6. Besides studying for tests, how else does Chen suggest this might be used?
  7. How would you develop further research to learn more about this topic?

Benefits of Peer Support in Learning from Michigan State University

Benefits

As an educator, I find this new study from Michigan State University a bit troubling. Quite simply, peer feedback was more beneficial than teacher feedback in an online psychology course.

The research study, co-authored by Michigan State University associate professor of education, Carey Roseth, published recently in the International Journal of Educational Research, found that when students were given feedback to the question, “Why do I have to learn this” from a peer (a confederate posing as a peer) the student averaged a 92 percent for the entire semester long course.

The students who received the feedback from the teacher earned an 86 percent for the course.

Quite surprisingly, the control group, those that did not receive any feedback, earned a 90 percent for the course-still better than those that earned feedback from a teacher.

Professor Roseth explains,”… As a student, I can identify with my peers and imagine myself using the course material in the same way they do. This gives the material meaning and a sense of purpose that goes beyond memorization. When I hear a peer’s story, it connects to the story I am telling myself about who I want to be in the future.”

Questions for Discussion

  1. How many students were in each of the groups? (Why is it important to know the sample size?)
  2. If there was only one course instructor, what other possible explanations for this outcome could there be?
  3. Do you predict the outcomes would be the same in a face to face course?
  4. What did the script say? Why is it important to know what the script was-how could the wording of the script impact the outcome? Would the response be different with a different script?
  5. These were all introductory education students-could that have an impact on the results?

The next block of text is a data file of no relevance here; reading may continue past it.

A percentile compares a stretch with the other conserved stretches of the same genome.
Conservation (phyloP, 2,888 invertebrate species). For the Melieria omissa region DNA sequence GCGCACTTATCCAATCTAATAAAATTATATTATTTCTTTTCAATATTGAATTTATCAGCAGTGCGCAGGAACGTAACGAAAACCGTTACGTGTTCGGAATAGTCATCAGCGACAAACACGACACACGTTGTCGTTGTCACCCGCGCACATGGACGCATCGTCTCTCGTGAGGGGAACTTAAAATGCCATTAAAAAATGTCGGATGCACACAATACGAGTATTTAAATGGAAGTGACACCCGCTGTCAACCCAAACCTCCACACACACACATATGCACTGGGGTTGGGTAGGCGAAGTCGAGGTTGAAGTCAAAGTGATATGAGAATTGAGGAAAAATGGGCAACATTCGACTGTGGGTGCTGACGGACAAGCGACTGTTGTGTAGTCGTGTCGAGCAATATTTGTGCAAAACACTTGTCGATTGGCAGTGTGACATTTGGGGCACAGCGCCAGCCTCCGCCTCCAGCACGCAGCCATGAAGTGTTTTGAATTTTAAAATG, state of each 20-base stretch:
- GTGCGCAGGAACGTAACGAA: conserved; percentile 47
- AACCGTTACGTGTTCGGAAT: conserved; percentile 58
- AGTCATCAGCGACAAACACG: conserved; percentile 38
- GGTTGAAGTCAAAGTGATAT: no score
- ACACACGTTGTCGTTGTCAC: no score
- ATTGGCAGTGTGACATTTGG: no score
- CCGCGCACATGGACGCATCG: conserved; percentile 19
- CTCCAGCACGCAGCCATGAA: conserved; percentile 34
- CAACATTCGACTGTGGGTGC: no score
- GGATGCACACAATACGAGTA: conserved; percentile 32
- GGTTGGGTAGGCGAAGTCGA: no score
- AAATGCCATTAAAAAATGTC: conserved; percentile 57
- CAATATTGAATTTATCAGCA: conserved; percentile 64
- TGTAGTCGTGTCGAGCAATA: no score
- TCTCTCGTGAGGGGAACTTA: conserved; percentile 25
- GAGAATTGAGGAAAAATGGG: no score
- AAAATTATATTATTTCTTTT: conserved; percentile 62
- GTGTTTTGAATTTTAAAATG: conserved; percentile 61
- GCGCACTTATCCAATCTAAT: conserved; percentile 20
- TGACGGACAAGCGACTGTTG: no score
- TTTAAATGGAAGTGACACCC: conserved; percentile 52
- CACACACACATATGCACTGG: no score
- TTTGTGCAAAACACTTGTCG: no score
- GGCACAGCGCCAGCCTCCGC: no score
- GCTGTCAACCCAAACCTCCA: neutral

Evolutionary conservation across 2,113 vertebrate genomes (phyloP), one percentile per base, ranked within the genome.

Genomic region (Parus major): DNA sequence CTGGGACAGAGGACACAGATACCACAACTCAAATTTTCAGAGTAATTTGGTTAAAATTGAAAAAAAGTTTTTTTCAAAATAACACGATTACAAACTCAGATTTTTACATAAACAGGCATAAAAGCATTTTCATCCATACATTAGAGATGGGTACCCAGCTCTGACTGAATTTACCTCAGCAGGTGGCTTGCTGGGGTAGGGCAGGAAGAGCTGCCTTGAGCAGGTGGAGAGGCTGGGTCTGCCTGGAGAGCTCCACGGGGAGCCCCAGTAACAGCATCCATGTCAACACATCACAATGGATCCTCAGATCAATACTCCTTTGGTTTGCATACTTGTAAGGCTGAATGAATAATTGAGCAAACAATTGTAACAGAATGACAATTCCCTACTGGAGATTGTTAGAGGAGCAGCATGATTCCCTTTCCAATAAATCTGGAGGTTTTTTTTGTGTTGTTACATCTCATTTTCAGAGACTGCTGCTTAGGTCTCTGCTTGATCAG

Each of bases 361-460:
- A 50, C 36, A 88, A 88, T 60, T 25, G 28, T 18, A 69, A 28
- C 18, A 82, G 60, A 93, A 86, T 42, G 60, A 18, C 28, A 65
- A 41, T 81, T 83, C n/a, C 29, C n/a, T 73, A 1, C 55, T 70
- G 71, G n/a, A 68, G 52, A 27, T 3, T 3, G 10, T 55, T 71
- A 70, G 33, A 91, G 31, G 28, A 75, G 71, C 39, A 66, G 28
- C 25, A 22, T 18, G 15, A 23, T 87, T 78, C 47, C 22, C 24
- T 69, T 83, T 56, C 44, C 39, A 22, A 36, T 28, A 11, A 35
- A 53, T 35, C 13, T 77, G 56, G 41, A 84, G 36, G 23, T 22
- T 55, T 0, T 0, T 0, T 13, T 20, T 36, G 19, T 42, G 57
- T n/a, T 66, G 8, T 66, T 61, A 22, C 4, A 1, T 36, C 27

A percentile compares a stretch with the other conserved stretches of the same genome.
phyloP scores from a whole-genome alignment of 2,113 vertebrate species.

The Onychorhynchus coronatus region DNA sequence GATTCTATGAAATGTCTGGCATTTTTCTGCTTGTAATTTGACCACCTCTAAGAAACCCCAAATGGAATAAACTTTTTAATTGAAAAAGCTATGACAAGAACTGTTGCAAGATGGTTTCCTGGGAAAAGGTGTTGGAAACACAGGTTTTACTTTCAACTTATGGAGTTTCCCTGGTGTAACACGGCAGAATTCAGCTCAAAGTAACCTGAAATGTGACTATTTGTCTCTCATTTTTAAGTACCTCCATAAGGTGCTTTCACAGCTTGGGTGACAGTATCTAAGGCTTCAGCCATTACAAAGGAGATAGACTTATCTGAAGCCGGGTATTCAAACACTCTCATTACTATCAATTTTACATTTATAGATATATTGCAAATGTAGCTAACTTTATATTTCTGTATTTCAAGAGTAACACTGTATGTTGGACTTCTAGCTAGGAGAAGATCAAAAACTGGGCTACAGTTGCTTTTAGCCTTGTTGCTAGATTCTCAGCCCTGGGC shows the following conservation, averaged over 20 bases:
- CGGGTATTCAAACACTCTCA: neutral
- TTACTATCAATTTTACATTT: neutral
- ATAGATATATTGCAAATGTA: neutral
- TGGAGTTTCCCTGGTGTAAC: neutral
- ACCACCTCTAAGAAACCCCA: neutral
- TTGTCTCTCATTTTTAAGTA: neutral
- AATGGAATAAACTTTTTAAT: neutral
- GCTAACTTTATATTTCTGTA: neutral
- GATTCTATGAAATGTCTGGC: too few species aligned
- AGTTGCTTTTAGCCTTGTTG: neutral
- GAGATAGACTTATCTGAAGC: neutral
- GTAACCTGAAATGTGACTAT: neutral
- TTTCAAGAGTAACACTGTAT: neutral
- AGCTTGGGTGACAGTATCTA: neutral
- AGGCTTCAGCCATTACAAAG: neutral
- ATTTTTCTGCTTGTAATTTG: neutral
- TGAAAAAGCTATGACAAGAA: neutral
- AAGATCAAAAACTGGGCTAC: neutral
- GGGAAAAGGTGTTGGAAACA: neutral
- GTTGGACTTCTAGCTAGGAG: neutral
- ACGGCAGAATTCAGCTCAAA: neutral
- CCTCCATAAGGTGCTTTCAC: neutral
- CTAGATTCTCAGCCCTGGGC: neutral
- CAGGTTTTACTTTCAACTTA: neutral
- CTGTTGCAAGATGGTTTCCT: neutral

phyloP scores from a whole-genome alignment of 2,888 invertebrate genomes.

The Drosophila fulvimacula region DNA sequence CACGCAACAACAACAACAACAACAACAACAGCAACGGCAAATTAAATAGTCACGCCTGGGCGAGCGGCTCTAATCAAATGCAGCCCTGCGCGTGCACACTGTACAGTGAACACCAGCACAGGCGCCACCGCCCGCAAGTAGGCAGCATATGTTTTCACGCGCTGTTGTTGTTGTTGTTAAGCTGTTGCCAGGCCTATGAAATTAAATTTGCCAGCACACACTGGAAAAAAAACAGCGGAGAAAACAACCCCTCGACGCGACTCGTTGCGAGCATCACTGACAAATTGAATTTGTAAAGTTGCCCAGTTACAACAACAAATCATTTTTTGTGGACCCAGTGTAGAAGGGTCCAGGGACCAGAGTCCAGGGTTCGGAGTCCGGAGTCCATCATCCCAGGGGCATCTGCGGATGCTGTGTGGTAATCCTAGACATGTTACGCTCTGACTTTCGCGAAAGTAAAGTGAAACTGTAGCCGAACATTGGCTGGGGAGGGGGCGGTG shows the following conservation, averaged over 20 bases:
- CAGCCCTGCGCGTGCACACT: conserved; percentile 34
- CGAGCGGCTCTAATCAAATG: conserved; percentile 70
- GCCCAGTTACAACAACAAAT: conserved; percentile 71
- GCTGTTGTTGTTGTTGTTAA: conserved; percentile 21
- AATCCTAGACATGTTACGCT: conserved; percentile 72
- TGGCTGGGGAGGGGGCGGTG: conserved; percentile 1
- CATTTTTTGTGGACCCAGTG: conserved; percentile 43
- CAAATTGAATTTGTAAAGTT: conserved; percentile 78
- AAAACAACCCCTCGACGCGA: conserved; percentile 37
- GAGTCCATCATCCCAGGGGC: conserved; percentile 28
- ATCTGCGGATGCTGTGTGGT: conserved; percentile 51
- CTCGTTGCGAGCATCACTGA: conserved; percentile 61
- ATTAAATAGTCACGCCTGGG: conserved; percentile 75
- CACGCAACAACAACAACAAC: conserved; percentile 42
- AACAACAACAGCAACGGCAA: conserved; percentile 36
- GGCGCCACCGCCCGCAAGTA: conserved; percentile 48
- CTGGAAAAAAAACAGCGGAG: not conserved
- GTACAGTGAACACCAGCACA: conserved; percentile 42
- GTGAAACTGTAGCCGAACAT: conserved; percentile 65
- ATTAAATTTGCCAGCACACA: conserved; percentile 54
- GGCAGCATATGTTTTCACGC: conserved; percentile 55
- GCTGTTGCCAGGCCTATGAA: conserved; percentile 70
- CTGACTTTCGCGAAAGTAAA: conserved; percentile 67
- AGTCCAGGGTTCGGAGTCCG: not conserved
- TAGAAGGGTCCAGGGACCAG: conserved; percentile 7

6. How else could you extend this research-replicate, different subjects different design?
  7. How could you use this information in your own classroom?

For more information, please read Andy Henion’s article on the Michigan State University website, MSU Today.

Your Brain On Learning-University of Alabama Research

What if everything we “know” as educators is wrong?

Thanks to advances in neuroscience, we are likely to be exposed to revolutionary new ideas about how the brain actually learns that will fundamentally alter the way we do our jobs each day.

Sigh.

And I was just getting used to the new curriculum….

The good news is in University of Alabama writer David Miller’s article on neuroscience research on learning. According to researchers at the University of Alabama is that it will probably take ten years for the research to make its way to the classroom level, according to assistant professor, Dr. Firat Soylu- so don’t delete those slide shows just yet!

The even better news, is that much of this research will hopefully take the guess work out of how we think students learn and make differentiated instruction seem quaint, as we hopefully will be able to truly individualize instruction, so each student can learn the way they learn best.

In an ideal world, this will allow computers to handle the basic knowledge acquisition of memorization, solving basic formulas, understanding vocabulary and allow teachers to focus on developing research literacy through critical thinking, project based learning, labs, and other more cognitively complex classroom activities.